If you've actually met (in Real Life™), but only as "an acquaintance" – someone you've seen on night's out but maybe don't know where they live – then the risk is still high (the chance of genuinely wanting gift-cards is very low).

Even if the person you think sent the SMS is someone you've known personally for years, or were at school together etc., be cautious: the message may not actually have come from him but from a scammer.

Impersonating a real friend would be easier using a hacked email account (because the scammer can access it from anywhere), but with a phone:

  • Your friend's phone may have been lost or stolen. Someone may be going through that person's contact list sending the same message to everyone.

  • Someone who has your number, and knows of your friend's existence (or who has made a lucky guess) could text you from a different phone: either relying on you to "reply" or by priming you with "Hi, it's Charlie, this is my new number".

If you do take things further, make sure you speak to them and make sure they sound right, and know things that only the two of you would know.

In response to the updated details: my feeling is that your acquaintance may not be maliciously intending to scam you (although that's still entirely possible). What seems more likely is that he has been "suckered-in" by his ""business partner" in France" and either (falsely, naively) believes this is a legitimate operation, or perhaps sees it as the only way out of a difficult financial situation (perhaps from this or earlier scams where he was the victim).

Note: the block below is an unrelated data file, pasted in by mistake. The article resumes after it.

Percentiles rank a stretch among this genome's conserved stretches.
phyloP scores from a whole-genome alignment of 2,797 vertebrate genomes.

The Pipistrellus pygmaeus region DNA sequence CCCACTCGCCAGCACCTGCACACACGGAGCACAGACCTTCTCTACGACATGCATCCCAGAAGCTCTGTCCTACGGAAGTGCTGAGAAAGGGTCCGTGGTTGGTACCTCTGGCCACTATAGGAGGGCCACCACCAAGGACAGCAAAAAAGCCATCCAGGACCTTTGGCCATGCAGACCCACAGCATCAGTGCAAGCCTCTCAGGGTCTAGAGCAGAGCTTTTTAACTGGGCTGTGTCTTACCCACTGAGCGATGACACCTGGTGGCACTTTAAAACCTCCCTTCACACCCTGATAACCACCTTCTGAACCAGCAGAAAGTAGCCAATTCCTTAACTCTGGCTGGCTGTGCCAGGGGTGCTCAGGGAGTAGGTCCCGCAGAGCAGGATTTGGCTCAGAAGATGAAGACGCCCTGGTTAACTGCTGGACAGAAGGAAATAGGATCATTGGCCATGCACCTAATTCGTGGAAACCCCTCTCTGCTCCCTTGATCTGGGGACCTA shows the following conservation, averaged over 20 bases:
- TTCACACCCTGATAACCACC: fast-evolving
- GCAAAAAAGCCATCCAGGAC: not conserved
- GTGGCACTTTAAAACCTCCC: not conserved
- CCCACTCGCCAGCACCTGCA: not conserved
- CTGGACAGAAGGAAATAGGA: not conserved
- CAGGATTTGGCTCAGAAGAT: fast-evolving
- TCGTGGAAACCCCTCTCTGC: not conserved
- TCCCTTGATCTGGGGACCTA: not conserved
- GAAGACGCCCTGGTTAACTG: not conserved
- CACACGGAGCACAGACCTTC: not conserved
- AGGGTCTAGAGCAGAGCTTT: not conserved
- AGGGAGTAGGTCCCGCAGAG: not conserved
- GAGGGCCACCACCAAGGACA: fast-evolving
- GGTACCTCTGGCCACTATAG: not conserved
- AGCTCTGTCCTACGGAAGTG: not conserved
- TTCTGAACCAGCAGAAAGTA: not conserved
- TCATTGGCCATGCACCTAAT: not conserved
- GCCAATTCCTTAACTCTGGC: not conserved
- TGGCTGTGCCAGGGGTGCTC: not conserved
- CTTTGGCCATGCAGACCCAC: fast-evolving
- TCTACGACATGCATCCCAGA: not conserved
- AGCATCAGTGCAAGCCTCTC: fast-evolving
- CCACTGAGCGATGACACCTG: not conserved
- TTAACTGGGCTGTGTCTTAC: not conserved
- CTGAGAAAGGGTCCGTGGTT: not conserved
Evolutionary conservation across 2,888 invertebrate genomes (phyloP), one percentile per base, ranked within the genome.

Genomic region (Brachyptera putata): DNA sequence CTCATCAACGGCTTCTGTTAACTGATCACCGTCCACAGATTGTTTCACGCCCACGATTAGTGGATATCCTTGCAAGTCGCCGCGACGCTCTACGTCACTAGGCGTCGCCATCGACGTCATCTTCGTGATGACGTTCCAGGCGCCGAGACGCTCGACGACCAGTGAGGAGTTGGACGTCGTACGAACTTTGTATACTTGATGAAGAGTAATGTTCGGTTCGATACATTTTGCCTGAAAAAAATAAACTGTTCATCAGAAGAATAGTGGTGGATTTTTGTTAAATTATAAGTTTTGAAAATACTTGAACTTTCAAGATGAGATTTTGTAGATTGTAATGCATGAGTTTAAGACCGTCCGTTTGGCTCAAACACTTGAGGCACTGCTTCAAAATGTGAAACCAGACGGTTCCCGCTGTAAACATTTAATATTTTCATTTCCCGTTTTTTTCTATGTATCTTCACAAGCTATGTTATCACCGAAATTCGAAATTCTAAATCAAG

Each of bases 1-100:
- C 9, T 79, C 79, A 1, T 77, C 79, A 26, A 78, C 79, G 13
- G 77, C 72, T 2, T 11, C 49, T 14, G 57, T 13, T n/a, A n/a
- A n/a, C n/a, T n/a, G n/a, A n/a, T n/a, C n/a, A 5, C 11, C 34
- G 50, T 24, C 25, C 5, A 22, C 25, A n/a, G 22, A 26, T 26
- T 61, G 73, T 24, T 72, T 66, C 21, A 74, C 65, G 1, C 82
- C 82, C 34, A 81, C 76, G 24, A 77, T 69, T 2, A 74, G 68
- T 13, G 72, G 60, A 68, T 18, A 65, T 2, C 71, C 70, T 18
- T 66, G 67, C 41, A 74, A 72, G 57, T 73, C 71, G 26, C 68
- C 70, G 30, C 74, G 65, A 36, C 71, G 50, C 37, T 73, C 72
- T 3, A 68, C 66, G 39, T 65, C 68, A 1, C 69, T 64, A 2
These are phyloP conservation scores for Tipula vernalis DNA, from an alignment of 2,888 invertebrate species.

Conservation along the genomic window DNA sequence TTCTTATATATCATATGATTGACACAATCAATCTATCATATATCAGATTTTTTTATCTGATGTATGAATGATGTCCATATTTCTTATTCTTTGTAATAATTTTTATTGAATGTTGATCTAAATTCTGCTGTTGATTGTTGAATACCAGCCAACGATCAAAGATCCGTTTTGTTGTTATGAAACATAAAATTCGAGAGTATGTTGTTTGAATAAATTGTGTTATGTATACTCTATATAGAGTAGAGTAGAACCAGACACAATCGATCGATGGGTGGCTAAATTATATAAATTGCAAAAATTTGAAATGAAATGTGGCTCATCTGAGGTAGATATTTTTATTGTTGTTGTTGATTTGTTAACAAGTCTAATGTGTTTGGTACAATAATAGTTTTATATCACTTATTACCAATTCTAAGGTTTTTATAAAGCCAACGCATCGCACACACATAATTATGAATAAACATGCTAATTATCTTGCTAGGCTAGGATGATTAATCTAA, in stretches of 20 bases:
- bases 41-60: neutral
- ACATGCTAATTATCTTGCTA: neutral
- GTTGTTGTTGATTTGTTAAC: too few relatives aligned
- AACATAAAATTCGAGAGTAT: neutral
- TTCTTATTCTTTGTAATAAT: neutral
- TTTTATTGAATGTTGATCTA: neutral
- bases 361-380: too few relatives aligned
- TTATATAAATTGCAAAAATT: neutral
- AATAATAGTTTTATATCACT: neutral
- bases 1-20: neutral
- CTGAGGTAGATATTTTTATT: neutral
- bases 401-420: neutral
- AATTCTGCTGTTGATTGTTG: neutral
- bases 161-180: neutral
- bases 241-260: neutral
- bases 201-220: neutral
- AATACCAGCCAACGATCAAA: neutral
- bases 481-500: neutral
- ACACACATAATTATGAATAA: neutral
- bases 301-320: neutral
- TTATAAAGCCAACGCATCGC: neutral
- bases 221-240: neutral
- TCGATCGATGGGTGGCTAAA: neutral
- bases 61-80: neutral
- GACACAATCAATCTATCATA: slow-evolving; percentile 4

In either case, whether your friend is an active, guilty party, or a naive intermediary, the whole thing is a classic scam and you should have nothing to do with it.

  • 1
    Hi TripeHound, thanks for your input. I've updated the "question" with more details about our relationship. After staying at his place, we still have regular calls to keep in touch in a friendship kinda way, but I would not consider him a close friend.
    – Jones
    May 29, 2020 at 20:33
  • @Jones Thanks for updating the question (so many don't).
    – TripeHound
    May 29, 2020 at 20:48
  • Hi TripeHound, thanks for your comment on my update. I agree completely with what you said. I wonder if I still have "nothing to do with it" if I let him try to transfer money to my paypal, without claiming it. If he would do that, I would be more confident in believing that he has no malicious intend towards me.
    – Jones
    May 31, 2020 at 19:45

I agree with the answers which call it a probable scam, either directly or indirectly. When I hear of requests like that, I ask myself one question:

Would I give this person the money/items if it was completely unclear when and how I'd get repaid?

If the answer is "yes" then you're doing a favor for a friend. I know plenty of people who would get $10 from me on that basis. Fewer who would get $100 (but including some I know only online). Very few who would get $1,000 from me without questions, mostly family.

If the answer is "no" then it is a business transaction and for a business transaction this looks rather shady.

  • HI o.m. , thanks for the input. I agree with you on this one. It's completely shady to me and I won't engage, but I am curious about whether he would transmit the money or not. I hope that this won't cause me any trouble, if I don't claim those transactions, however, I would be kinda assured that he is not trying to scam me. Still, engaging in anything further is out of question.
    – Jones
    May 31, 2020 at 19:57

Your description of your "friend" as eminently scammable, should be your guiding light as to whether you should act in furtherance of this scheme.